I must admit that I don’t snack on these ones while I’m in the garden. And that’s because they really need to be washed before eating or making tea with them, because ants and other little insects often hide among the flowers, and I don’t really want to eat those!
Dead nettle is high in vitamins C, A, and K, iron, calcium, magnesium, manganese, and fibre.
I won’t go into the medicinal properties of dead nettle here, but if you do a bit of research you’ll find a lot of health benefits and different ways to use this plant, including for allergies, and it’s also an anti-inflammatory.
And the good news is that there’s no toxic look-alike for this plant, so you can’t accidentally poison yourself thinking you’re eating dead nettle.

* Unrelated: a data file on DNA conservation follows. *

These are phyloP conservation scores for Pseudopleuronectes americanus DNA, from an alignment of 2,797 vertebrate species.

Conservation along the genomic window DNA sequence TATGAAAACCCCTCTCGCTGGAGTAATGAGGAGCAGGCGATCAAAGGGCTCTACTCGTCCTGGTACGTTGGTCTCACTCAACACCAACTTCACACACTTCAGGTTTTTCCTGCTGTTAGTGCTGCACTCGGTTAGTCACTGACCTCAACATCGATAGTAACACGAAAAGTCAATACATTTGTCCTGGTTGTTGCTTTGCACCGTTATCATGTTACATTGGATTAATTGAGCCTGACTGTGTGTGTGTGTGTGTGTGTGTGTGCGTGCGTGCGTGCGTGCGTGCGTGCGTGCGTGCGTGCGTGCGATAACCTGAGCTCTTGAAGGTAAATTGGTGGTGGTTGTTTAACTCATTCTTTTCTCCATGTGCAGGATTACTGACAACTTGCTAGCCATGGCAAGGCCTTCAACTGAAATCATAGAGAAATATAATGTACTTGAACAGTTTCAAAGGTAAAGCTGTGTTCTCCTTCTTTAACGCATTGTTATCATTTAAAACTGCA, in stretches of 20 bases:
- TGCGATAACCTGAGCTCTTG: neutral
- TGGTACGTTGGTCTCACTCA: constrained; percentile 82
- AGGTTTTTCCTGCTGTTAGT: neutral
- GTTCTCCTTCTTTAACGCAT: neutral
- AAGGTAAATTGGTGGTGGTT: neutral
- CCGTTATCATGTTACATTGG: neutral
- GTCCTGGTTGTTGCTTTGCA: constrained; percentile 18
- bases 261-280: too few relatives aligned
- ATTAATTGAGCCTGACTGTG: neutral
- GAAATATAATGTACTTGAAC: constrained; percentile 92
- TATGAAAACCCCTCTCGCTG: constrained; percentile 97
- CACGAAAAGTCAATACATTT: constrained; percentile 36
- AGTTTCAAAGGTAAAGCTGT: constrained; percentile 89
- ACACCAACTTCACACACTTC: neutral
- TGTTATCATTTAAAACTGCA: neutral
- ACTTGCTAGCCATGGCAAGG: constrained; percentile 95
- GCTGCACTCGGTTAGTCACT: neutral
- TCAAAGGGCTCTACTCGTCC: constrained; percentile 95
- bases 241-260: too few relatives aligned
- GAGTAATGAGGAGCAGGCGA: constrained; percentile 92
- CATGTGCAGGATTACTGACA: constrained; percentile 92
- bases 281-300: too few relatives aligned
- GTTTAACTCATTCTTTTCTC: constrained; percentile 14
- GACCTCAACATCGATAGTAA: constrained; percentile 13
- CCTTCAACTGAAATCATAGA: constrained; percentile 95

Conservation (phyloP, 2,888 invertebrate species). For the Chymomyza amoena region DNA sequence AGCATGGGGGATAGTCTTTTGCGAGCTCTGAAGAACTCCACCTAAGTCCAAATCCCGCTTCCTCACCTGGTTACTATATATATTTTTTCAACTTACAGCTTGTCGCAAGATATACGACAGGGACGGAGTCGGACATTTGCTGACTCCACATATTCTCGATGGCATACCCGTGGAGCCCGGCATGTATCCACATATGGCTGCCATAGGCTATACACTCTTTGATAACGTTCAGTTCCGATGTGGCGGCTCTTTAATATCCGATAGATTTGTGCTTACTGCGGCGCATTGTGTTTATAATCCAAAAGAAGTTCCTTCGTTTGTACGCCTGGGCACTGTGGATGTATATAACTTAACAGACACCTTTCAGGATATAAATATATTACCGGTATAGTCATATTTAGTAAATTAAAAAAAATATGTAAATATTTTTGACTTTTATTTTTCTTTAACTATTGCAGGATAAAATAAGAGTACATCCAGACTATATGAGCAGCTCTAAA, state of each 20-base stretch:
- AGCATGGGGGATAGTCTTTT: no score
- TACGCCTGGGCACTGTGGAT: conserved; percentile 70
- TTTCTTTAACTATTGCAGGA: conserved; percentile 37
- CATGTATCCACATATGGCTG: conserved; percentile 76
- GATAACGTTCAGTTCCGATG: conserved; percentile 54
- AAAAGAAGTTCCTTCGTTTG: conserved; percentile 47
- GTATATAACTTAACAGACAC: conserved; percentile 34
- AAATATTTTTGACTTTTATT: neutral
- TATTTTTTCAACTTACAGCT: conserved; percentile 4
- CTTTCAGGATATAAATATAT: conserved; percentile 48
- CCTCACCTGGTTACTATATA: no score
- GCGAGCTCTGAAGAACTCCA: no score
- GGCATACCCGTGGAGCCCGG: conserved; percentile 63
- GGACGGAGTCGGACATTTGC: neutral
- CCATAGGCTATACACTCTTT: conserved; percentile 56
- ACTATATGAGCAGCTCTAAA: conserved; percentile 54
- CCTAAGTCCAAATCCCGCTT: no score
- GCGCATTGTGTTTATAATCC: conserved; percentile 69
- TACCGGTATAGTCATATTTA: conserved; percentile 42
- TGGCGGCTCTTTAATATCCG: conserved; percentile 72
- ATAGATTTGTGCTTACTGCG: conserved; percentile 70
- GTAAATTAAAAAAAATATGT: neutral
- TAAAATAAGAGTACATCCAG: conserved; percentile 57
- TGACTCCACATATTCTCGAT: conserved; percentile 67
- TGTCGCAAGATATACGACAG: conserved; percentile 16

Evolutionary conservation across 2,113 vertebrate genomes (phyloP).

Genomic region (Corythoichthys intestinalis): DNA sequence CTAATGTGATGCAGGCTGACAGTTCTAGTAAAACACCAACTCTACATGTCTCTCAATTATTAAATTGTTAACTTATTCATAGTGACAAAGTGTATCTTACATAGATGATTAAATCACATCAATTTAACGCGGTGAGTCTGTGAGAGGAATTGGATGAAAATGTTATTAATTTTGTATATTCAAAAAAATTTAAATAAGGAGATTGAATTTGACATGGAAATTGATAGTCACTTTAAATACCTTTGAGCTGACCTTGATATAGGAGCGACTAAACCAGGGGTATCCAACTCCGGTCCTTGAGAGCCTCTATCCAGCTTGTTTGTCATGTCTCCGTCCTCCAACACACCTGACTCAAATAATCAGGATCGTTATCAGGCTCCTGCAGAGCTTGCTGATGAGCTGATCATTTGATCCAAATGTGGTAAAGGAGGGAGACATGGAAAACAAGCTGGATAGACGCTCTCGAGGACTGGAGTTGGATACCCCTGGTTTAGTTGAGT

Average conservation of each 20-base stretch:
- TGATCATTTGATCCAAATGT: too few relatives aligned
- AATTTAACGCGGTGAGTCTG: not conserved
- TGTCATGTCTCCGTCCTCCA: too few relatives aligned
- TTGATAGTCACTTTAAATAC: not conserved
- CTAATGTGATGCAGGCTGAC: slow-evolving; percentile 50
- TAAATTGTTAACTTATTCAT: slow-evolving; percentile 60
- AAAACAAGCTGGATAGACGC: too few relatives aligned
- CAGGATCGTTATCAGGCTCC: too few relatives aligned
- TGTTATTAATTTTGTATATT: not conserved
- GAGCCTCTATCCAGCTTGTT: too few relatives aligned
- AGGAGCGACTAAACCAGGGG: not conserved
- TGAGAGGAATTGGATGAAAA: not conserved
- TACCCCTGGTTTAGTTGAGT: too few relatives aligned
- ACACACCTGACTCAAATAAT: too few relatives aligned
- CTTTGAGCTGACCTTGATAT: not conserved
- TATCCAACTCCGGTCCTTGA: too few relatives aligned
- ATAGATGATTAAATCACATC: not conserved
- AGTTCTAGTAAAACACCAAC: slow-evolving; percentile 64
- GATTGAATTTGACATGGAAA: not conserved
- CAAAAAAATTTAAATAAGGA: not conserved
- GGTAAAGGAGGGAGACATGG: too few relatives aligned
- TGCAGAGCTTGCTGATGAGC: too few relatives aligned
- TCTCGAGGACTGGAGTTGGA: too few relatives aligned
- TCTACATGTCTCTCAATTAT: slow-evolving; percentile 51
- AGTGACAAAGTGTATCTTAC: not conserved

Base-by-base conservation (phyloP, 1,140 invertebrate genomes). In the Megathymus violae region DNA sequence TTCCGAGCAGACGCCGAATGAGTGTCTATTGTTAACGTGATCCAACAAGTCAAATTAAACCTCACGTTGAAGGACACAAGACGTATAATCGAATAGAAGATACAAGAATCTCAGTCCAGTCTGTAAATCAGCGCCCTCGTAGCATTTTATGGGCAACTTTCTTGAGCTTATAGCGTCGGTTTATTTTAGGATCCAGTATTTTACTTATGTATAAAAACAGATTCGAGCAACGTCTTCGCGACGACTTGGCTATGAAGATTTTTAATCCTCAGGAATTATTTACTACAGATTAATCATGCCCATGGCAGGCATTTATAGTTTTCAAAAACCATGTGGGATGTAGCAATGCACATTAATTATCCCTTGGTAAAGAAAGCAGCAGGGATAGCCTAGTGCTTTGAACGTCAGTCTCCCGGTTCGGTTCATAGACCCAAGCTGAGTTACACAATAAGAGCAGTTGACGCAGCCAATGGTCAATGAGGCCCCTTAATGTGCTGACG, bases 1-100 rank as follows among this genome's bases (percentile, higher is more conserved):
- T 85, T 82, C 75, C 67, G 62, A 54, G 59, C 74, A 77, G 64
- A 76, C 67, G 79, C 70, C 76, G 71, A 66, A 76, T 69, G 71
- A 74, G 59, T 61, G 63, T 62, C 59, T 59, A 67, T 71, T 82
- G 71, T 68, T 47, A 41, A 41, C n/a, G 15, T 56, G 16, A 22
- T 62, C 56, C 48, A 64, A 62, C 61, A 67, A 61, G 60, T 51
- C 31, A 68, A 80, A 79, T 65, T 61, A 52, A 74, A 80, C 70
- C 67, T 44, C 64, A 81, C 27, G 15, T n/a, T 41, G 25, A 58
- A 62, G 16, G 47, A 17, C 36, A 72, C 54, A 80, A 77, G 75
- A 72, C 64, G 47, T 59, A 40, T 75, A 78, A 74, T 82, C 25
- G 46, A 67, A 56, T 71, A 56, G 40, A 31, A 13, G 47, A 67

There are also some other edible weeds in my garden. I have dandelion, stinging nettle, and little blue violets dotted all over the place.
I won’t write about them today, I’ll save them for another time. But here’s some photos of them for you.
Some stinging nettle in my garden.
And some dandelions.
And here’s some very pretty violets.
As you can see, although I’m going to have to wait quite some time to harvest the vegetables I plan on growing this year, I have enough to keep me going for now just from the weed population!
What edible plants do you have in your garden? Have you incorporated them into your regular cooking or are you unsure about how to go about it? Also, let me know any other ways you use ‘weeds’ in the kitchen or for other purposes.
Shared in Natalie the Explorer’s Weekend Coffee Share.